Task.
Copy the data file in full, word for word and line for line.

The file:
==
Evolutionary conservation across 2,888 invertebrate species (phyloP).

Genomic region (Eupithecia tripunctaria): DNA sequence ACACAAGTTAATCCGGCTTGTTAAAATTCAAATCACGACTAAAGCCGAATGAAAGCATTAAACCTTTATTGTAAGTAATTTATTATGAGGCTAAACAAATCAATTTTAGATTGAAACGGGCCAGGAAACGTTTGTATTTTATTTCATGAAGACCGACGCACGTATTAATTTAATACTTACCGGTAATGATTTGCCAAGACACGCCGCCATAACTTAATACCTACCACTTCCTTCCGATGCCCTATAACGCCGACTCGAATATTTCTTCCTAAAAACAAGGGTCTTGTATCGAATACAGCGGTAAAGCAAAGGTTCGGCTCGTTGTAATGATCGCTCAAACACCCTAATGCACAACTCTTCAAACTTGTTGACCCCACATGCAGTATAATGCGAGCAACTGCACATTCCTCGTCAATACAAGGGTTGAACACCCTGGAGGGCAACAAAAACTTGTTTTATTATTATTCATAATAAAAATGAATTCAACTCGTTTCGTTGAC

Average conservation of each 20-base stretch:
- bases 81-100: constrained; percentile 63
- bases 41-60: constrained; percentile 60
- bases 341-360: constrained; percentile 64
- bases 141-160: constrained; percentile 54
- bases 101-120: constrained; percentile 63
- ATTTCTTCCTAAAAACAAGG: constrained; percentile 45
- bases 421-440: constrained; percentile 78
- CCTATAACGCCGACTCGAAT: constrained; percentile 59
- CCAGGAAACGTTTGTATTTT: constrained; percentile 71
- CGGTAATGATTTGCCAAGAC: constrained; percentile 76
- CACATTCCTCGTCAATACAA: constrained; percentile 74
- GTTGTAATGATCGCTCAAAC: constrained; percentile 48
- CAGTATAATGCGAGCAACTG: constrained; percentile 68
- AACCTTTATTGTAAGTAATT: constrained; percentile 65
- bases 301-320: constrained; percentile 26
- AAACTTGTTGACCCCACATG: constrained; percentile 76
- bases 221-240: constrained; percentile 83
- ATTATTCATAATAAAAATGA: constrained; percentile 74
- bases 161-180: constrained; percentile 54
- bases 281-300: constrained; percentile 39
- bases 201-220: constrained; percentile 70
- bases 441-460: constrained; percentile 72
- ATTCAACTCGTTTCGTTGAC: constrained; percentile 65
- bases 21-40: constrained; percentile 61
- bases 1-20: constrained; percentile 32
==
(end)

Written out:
Evolutionary conservation across 2,888 invertebrate species (phyloP).

Genomic region (Eupithecia tripunctaria): DNA sequence ACACAAGTTAATCCGGCTTGTTAAAATTCAAATCACGACTAAAGCCGAATGAAAGCATTAAACCTTTATTGTAAGTAATTTATTATGAGGCTAAACAAATCAATTTTAGATTGAAACGGGCCAGGAAACGTTTGTATTTTATTTCATGAAGACCGACGCACGTATTAATTTAATACTTACCGGTAATGATTTGCCAAGACACGCCGCCATAACTTAATACCTACCACTTCCTTCCGATGCCCTATAACGCCGACTCGAATATTTCTTCCTAAAAACAAGGGTCTTGTATCGAATACAGCGGTAAAGCAAAGGTTCGGCTCGTTGTAATGATCGCTCAAACACCCTAATGCACAACTCTTCAAACTTGTTGACCCCACATGCAGTATAATGCGAGCAACTGCACATTCCTCGTCAATACAAGGGTTGAACACCCTGGAGGGCAACAAAAACTTGTTTTATTATTATTCATAATAAAAATGAATTCAACTCGTTTCGTTGAC

Average conservation of each 20-base stretch:
- bases 81-100: constrained; percentile 63
- bases 41-60: constrained; percentile 60
- bases 341-360: constrained; percentile 64
- bases 141-160: constrained; percentile 54
- bases 101-120: constrained; percentile 63
- ATTTCTTCCTAAAAACAAGG: constrained; percentile 45
- bases 421-440: constrained; percentile 78
- CCTATAACGCCGACTCGAAT: constrained; percentile 59
- CCAGGAAACGTTTGTATTTT: constrained; percentile 71
- CGGTAATGATTTGCCAAGAC: constrained; percentile 76
- CACATTCCTCGTCAATACAA: constrained; percentile 74
- GTTGTAATGATCGCTCAAAC: constrained; percentile 48
- CAGTATAATGCGAGCAACTG: constrained; percentile 68
- AACCTTTATTGTAAGTAATT: constrained; percentile 65
- bases 301-320: constrained; percentile 26
- AAACTTGTTGACCCCACATG: constrained; percentile 76
- bases 221-240: constrained; percentile 83
- ATTATTCATAATAAAAATGA: constrained; percentile 74
- bases 161-180: constrained; percentile 54
- bases 281-300: constrained; percentile 39
- bases 201-220: constrained; percentile 70
- bases 441-460: constrained; percentile 72
- ATTCAACTCGTTTCGTTGAC: constrained; percentile 65
- bases 21-40: constrained; percentile 61
- bases 1-20: constrained; percentile 32